Boy Scout membership in 2007 in our Council was 11,960 and in 2011 it dropped to 11, 731.  Now this may not seem significant but long term, the Cub Scout numbers will catch up.  Boys are in the Boy Scout program longer than their Cub Scout years, so we have not felt the impact of the dropping number yet.
I would suggest that this is broke and the question first is why?  Could it be programs?  Could it be the lack of leaders not trained.. we will get into that in a second.  Could it be that methods are not being followed?  I wish I had the answer.. but Captain Obvious here knows broke when he sees it.
Now the good news is that our Retention numbers are looking pretty good.. but only pretty good.  The National Average in retention is 70.6%.  We have way too many Scouts going out the back door.  Our Council’s retention rate is 76%.. still not a great number.. so why are they leaving?  Is it that they don’t agree with our values?  are they bored? are they not getting the bang for their buck?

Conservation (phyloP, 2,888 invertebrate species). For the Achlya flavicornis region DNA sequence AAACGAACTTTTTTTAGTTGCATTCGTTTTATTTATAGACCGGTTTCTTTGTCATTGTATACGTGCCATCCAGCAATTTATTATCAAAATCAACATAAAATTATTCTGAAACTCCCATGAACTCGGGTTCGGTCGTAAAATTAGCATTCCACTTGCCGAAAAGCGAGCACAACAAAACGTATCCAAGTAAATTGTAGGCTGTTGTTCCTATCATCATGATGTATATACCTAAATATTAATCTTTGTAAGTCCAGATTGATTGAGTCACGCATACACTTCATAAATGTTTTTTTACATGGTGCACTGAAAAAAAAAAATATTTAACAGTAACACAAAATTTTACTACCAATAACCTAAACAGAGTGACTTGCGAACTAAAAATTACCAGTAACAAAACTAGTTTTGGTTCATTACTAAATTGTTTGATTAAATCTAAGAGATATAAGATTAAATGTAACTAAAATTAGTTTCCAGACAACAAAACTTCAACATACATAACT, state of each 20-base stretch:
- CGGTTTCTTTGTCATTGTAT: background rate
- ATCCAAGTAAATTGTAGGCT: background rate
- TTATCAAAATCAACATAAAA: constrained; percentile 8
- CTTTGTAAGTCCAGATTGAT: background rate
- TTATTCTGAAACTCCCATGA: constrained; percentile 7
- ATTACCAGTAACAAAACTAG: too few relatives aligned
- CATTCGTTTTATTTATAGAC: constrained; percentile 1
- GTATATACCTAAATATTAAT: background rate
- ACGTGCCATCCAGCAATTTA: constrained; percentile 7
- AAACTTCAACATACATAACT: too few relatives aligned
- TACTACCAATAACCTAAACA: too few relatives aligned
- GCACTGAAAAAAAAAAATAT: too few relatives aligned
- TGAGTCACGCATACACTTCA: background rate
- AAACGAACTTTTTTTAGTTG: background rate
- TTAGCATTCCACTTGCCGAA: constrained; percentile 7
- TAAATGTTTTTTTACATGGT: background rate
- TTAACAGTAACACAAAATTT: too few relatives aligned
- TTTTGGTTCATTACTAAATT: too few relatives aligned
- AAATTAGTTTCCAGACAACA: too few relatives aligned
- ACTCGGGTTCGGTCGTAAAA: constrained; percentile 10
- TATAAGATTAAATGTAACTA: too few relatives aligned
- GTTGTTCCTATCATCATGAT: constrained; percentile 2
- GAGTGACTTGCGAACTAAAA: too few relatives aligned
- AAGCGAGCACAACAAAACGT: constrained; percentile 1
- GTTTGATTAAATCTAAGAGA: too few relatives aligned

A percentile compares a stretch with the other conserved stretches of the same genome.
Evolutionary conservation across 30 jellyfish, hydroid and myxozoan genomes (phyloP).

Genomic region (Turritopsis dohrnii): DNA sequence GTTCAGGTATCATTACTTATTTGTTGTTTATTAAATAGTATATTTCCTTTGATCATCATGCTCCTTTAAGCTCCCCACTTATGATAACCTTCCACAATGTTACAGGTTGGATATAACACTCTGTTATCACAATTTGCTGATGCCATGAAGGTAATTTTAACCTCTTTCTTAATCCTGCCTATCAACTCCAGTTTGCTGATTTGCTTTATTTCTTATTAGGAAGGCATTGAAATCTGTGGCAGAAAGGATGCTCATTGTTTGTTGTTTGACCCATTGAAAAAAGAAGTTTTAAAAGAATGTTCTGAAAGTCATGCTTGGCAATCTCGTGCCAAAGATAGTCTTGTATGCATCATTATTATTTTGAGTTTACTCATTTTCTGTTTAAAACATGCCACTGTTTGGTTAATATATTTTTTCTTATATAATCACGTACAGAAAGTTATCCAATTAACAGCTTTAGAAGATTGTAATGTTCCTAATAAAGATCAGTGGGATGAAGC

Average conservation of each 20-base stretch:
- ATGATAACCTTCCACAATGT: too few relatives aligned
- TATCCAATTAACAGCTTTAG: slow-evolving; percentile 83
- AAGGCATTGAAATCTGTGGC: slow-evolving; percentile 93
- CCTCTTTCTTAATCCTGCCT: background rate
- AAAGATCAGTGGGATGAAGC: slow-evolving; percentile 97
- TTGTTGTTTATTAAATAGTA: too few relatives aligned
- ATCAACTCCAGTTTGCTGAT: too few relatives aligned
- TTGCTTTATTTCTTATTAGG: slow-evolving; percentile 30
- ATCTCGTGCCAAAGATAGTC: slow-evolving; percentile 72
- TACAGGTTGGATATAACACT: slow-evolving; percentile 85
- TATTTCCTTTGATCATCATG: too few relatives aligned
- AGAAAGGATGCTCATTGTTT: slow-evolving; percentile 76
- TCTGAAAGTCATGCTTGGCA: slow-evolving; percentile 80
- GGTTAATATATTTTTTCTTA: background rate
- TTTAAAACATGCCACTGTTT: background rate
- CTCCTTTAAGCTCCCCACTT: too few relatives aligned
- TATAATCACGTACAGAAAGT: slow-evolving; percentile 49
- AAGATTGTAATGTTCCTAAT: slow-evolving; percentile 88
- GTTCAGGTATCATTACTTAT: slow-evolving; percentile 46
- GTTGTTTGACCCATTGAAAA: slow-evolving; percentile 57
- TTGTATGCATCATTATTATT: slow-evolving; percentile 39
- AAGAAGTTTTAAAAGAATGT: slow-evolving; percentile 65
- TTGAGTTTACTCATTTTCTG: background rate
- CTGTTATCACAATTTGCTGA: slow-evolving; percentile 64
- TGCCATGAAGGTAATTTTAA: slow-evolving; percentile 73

The average size of a Boy Scout Troop in America is 21 Scouts and we recruit about 9 a year on average… so where are they?
Ok.. lets move on to Advancement.. yeah.. remember that’s one of the methods also..  How are we doing?
Only 39.8% of the Boy Scouts in the Nation advanced a rank last year.  Need we say more?  Captain Obvious says we need to work a little harder on this.
Now get ready to treat for shock.. TRAINING!
Only.. and I hope you are sitting down for this.. ONLY 34.4% of Direct Contact leaders, that’s Tiger Leaders, Den Leaders, Webelos Leaders, Cub Masters, Scoutmasters, and Venturing Advisors are Trained in their positions!  As my daughter would say OMG!  And we are taking these boys in the woods and asking parents to feel good about it.  I would not allow my sons to be in a unit with untrained leaders.  34.4 % is the National Average of trained leaders and I would suggest this needs immediate fixing.  There is no excuse what so ever for an adult to be un trained.  NONE.  In an age where the BSA has made Training easier than ever to access, District and Council training committees are holding multiple training events annually… why are we not trained?  How do we have “Adult Association” and mentoring for “Leadership development”.  How does an adult who is not trained teach, coach, train and mentor a Scout?  Captain Obvious is shocked.